Do you remember my last post when I mentioned how for me traveling and writing was mainly about the people I met in the places I have been? Well, Jaime Peligro's Bookstore in Tamarindo, Costa Rica is exactly what I meant.
I came across Jaime's bookstore while looking for stamps last year while on my very first trip to Costa Rica and if you've ever been to Tamarindo and walked around the streets, you probably would have noticed the signs on the trees pointing to his store.
Any book lover will tell you, there is something about being around them. For me, it's about feeling at home even if I am miles away from it. Jaime's store is a safe haven.
Just picture this: rows and rows of books in English, Spanish, French, Japanese, Swedish, and more... with artifacts all around that will immediately put a smile on your face. The store is the perfect combination of cultural references and vintage pieces - there's an actual copy of an Abbey Road record hanging from the ceiling - and all with this particular atmosphere that you feel when you step into a shop that is clearly so far off unique compared to any other carefully tidy boutiques. The piles of books, the notes on the wall, and the little signs here and there, make it a little look messy and yet, it's exactly why it's so great and you feel like at home. You can tell that every little thing detail has a meaning and it is not important if it doesn't fit right in. Eventually, when you look at the bigger picture, it actually does. It's not perfect and it doesn't need to be, and that's what makes the place so alive.
But there is more to Jaime than his shop. There is the man himself.
This is actually a first for me, to write about someone I actually got to interview. And what was great is was that, I didn't even need to ask that many questions, which was pretty cool. I never really know when I’m crossing the line and or when I just start to become too intrusive, and the hour we spent talking with Jaime just went smoothly with one topic leading very naturally to the next. In the end, it just felt like having a random - yet great - conversation with someone you had just met. It was nice, relaxed, and full of wisdom.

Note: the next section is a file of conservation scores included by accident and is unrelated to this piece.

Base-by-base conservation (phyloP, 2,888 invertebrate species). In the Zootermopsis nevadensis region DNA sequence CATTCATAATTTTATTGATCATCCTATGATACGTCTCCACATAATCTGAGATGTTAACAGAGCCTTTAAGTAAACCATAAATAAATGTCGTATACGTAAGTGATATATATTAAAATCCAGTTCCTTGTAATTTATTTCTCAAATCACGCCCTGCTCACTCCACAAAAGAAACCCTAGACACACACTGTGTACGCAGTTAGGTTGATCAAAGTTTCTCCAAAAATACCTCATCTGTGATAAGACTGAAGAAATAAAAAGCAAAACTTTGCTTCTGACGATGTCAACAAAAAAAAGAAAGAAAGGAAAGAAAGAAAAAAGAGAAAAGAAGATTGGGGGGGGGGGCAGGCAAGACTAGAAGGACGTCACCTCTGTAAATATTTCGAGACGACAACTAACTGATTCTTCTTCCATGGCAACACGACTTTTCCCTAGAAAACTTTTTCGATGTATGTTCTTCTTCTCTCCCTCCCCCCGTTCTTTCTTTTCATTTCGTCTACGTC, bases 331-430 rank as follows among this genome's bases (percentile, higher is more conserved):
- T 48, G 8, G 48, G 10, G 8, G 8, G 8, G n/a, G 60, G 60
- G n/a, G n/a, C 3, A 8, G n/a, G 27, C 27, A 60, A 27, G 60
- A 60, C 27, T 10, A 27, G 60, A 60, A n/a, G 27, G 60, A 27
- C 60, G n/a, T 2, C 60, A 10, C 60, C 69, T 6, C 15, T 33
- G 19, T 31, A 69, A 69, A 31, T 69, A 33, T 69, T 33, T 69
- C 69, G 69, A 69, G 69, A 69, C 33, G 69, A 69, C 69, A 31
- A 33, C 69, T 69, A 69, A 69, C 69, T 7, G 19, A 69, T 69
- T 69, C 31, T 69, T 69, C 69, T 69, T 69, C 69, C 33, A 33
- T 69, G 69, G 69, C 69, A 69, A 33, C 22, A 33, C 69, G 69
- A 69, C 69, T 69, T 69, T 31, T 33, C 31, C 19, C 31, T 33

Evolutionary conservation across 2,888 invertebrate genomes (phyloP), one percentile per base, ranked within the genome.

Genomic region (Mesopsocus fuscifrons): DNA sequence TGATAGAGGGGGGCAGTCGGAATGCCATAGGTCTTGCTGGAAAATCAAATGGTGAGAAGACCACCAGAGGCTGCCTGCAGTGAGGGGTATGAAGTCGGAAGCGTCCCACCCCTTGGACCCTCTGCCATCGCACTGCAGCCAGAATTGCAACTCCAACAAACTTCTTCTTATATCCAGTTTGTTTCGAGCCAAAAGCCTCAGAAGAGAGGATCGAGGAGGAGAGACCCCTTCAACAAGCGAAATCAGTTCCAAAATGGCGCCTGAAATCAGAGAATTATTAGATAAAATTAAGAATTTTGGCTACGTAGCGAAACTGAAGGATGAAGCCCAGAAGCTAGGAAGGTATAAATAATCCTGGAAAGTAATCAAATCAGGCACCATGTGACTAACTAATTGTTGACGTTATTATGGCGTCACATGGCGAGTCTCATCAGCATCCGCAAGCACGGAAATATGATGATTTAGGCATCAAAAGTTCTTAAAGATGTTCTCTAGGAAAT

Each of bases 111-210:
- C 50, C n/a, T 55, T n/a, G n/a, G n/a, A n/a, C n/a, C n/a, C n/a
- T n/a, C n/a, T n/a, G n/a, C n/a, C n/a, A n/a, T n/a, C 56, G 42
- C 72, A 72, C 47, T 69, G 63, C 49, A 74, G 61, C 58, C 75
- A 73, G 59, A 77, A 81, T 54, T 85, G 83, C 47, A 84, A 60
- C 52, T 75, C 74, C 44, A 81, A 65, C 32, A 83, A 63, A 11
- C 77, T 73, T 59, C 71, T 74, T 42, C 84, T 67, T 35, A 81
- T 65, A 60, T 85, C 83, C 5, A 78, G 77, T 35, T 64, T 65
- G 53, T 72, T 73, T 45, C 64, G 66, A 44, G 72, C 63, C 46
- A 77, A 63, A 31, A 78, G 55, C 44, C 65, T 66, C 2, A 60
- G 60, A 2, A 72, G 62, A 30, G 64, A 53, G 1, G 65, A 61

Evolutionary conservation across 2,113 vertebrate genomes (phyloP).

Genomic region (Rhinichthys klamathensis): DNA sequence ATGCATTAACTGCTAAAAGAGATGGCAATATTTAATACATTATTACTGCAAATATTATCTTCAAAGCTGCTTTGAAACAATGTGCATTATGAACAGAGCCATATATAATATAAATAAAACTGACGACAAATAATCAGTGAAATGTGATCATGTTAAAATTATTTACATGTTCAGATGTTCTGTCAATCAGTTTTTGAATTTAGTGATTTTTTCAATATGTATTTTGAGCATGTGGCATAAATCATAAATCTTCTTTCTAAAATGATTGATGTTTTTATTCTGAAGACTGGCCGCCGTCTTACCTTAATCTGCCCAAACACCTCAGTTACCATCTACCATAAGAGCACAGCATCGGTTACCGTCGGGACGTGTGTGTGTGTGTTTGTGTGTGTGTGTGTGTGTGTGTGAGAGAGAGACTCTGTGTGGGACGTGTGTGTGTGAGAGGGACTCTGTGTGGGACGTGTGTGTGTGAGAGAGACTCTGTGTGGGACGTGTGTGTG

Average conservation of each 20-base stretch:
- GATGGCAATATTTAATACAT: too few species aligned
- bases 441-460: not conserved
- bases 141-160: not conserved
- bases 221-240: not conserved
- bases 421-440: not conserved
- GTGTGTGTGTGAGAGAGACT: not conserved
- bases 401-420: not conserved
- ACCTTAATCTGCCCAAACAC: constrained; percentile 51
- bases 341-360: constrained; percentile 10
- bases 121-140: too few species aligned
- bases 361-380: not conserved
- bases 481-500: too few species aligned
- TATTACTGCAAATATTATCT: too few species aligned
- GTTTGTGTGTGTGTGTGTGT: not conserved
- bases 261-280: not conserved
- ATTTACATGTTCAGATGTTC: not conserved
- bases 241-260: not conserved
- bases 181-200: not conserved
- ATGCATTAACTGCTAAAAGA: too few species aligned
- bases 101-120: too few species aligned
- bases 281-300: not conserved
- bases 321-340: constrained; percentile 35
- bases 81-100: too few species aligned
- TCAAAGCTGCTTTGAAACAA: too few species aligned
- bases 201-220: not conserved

Believe it or not, Jamie's story started with a wine business in California. The money was good and the job was pretty great but being a father became more important. So he thought of a new business plan inspired by an unplanned trip to Costa Rica and with a huge leap of faith later, Jaime opened the first bookstore in the city.
Be open-minded. You don't have nearly as much patience as you think you do. You will learn to have more patience while traveling.
I'm a firm believer that everything happens for a reason and even if sometimes we just do things that don't seem to make a lot of sense at the time, we still end up doing them. Eventually these same exact things are the reason why everything eventually falls into place. Moving to a new country with an entrepreneurial mission in mind can be both exhilarating and daunting.
I like the way Jaime handled his move to Costa Rica. Nothing really went as planned and yet, things still turned out pretty well. He carefully picked Tamarindo because of the large tourists and expatriates community where he could develop a book-trading system. He poured his personality into his shop and knew he could rely on his experiences in business to make it work.
The truth is, moving to a place like Tamarindo and starting a business is not a romantic ideal. It goes beyond the parties and the sweet sunsets to do it and that's why I enjoyed talking with Jaime so much. His story is one of sharing, of empathy. It is about being more than just a tourist, an expat or an entrepreneur.
In the end, traveling is about the things you're willing to leave behind and all the events you will no longer be able to be present for. It's also about steering your life towards a new direction and sometimes giving it a whole new meaning, hoping that eventually, it was all worth it.
Pura Vida :)